|Bid||0.00 x 3200|
|Ask||0.00 x 800|
|Day's Range||42.81 - 42.94|
|52 Week Range||27.95 - 45.25|
|Beta (3Y Monthly)||N/A|
|PE Ratio (TTM)||21.99|
|Earnings Date||Apr 29, 2019 - May 3, 2019|
|Forward Dividend & Yield||N/A (N/A)|
|1y Target Est||45.00|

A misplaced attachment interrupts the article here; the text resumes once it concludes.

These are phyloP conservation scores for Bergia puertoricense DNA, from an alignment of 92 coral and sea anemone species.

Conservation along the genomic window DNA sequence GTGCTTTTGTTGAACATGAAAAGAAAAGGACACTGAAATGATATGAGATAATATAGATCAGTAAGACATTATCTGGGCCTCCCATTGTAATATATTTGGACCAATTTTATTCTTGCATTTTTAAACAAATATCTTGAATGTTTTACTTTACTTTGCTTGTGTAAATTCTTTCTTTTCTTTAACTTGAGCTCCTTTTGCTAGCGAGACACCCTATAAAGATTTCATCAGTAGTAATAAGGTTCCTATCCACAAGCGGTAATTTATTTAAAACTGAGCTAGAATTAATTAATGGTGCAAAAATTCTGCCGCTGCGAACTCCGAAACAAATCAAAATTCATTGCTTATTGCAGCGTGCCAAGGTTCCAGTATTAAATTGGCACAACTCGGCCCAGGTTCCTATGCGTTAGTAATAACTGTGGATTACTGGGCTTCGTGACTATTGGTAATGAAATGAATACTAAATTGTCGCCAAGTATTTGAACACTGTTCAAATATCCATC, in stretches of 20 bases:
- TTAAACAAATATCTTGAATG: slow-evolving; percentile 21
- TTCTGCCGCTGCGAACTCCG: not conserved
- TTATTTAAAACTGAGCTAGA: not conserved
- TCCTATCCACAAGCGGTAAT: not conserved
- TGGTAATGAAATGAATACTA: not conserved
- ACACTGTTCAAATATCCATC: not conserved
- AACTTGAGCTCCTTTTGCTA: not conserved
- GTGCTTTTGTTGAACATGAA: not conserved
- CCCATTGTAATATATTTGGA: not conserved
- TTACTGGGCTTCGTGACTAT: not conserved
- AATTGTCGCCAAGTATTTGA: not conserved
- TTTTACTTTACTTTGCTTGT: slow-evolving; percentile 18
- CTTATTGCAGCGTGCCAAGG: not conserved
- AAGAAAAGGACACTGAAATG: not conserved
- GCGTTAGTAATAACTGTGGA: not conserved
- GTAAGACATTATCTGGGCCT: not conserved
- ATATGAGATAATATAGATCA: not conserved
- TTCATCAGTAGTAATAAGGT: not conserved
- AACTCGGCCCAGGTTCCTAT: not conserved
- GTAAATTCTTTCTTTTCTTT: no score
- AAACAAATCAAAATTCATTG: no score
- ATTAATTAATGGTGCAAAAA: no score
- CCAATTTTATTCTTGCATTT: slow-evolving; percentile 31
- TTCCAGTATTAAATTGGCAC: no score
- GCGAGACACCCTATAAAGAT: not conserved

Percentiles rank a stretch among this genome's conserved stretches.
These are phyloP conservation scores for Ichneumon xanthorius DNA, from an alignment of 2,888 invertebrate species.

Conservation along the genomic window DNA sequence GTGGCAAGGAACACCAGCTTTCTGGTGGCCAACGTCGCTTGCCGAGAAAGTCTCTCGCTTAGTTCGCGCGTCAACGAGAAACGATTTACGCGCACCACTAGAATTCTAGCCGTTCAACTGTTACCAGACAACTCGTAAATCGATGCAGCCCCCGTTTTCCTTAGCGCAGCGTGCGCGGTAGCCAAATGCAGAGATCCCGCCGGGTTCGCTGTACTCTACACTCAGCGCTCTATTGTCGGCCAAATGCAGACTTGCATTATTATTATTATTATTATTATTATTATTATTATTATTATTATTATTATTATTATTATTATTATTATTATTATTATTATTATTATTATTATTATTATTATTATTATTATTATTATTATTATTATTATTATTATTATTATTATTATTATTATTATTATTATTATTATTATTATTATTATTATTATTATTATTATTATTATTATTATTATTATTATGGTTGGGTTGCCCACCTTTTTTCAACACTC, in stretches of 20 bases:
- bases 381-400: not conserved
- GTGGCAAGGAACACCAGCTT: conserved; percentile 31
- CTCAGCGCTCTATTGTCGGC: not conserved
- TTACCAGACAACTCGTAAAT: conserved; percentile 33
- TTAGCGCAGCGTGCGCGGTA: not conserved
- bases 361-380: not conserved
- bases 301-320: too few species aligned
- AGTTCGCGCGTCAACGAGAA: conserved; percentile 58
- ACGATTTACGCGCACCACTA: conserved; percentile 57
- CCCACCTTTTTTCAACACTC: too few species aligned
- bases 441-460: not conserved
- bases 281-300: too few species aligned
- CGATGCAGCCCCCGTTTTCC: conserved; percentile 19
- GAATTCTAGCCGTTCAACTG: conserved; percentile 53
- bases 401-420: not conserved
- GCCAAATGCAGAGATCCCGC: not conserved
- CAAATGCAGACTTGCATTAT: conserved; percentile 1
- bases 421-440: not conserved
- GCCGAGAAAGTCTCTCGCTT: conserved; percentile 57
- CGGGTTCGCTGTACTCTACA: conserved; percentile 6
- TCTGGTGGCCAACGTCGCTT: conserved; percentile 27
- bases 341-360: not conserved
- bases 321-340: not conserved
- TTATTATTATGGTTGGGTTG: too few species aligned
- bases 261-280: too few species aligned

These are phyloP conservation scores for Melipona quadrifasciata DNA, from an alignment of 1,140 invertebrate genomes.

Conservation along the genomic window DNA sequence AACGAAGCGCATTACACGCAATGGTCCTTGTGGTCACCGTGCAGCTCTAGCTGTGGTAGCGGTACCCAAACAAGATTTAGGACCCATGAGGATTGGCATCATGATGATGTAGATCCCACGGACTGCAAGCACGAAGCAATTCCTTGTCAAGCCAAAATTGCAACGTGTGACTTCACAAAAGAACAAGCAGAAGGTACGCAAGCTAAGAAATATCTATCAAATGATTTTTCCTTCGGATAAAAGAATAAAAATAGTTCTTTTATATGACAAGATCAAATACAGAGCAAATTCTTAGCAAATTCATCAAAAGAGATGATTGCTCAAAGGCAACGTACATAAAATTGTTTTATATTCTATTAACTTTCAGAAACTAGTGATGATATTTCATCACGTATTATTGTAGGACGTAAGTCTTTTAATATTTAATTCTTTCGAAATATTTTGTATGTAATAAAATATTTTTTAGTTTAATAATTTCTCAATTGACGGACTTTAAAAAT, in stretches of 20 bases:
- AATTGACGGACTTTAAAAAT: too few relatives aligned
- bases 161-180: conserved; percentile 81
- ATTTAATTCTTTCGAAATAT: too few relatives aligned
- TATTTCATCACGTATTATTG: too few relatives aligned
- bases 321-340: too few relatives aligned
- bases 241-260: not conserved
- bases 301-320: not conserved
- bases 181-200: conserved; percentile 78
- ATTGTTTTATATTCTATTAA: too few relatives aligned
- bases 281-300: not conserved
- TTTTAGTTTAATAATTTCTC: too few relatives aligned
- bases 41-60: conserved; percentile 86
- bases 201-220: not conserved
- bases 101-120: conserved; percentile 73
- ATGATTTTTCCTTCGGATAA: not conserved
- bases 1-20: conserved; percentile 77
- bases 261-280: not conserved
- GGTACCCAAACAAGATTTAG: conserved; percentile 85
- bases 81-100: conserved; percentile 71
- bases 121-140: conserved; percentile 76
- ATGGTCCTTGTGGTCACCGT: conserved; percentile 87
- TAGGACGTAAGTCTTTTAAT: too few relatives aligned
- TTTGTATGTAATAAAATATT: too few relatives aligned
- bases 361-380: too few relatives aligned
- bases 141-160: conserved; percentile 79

Weight Watchers International (NASDAQ:WTW) is leveraging the power of celebrity again, desperately trying to light a much-needed new fire under investors. But, it's not the messaging -- or the people delivering it -- that's keeping WTW stock in check.On Friday, 'wellness' company WW unveiled its new "It Works" marketing campaign featuring media mogul Oprah Winfrey. The updated promotional plan aims to highlight some of the success stories members have experienced using the Weight Watchers program. Winfrey -- who owns more than 10% of outstanding WTW stock -- is even making video calls to some members to celebrate their weight loss. ("You get a call and you get a call!")The new campaign, however, still misses the mark the company can't afford to continue missing.InvestorPlace - Stock Market News, Stock Advice & Trading TipsCase(s) in point? WW posted disappointing fiscal third- and fourth-quarter reports. Last quarter, revenue of $330 million missed estimates of $347 million, and in the quarter before that, the company's subscriber base fell sequentially to 3.9 million from 4.2 million. * 8 Best Stocks to Buy for an April Rally The results are a reflection of multiple headwinds, though each of those headwinds is ultimately rooted in the same challenge… consumers are increasingly empowered by self-service choices, and decreasingly swayed by celebrity endorsements. Losing RelevancyThose self-service choices in question are deep and wide, ranging from fitness trackers like Fitbit (NYSE:FIT) to dieting apps (many of which are free) to a wealth of information on the web that's led consumers to smarter food choices. Organized 'programs' have become so yesteryear.So has Oprah.As a reminder, this isn't the first go-around WW has had with Oprah Winfrey. Her involvement first took shape with great fanfare back in 2015, when she became a major shareholder. By December of that year, Winfrey starred in her first Weight Watchers commercial.Investors loved it, and consumers noticed it. But, surprising as it may be, her celebrity hasn't had much in the way of staying power. Revenue is up measurably from 2015 levels, but still short of 2012's peak of $1.84 billion.Last year's top line was only $1.5 billion.The stock has reflected those busted expectations. Shares soared from 2017's low near $12 to a mid-2018 peak near $102, only to slide back to the current price near $20.Better competition isn't helping WTW stock any either. Nutrisystem (NASDAQ:NTRI), employing a stunningly unsophisticated "you eat the food, you lose the weight" marketing slogan, appeals to a crowd that just wants a solution.In short, the world has changed. Perceptions have changed as consumers are empowered by limitless information, and near limitless choice. What consumers respond to has changed, with a myriad of alternatives to Weight Watchers, or WW, on the table. * The Elite 8 Stocks to Buy for Massive Outperformance That's largely why the transformation into a wellness company late last year hasn't gained much traction. It looks and feels like a new slogan that was invented just for the sake of creating a new slogan. What the new-and-improved WW should have been doing is rethinking everything that it is, from the ground up. Bottom Line for WTW StockNone of this is to suggest the Weight Watchers brand is doomed. The absolute worst case scenario is a savvy private equity firm acquires the struggling company left with few choices mostly to use the recognizable name. WTW stock investors are still miles away from that sort of possibility, however.In the meantime though, messages like "It Works" aren't going to cut it. It's supposed to 'work.' That's why people pay for it.What a viable future might look like for WW, or Weight Watchers, isn't clear. Making an app the centerpiece of a diet won't work, simply because there are so many of them already. Its pre-packaged foods are giving consumers second thoughts, as people become more leery of any processed foods and gravitate toward fresh, organic options… in many cases delivered as a kit to dieters' doorsteps. Membership in a group of like-minded dieters? People are losing interest in that idea too, unless it can be done online.Simply put, the Weight Watchers of the 1990's can't be salvaged as-is with some fresh marketing tweaks. It needs to be stripped down to the core and rebuilt from the ground up. That's something the company hasn't been willing to make happen and Weight Watchers stock investors have paid the price.Until it does, WTW stock is a tough name to justify owning.As of this writing, James Brumley did not hold a position in any of the aforementioned securities. You can learn more about James at his site, jamesbrumley.com, or follow him on Twitter, at @jbrumley. More From InvestorPlace * 2 Toxic Pot Stocks You Should Avoid * 10 Best ETFs for 2019: A Close Race at the Front * 15 Stocks to Buy Leading the Financial Charge * 7 Stocks From Around the World That Beat U.S. Stocks Compare Brokers The post Doubling Down on Misguided Marketing Isn't Helping Weight Watchers Stock appeared first on InvestorPlace.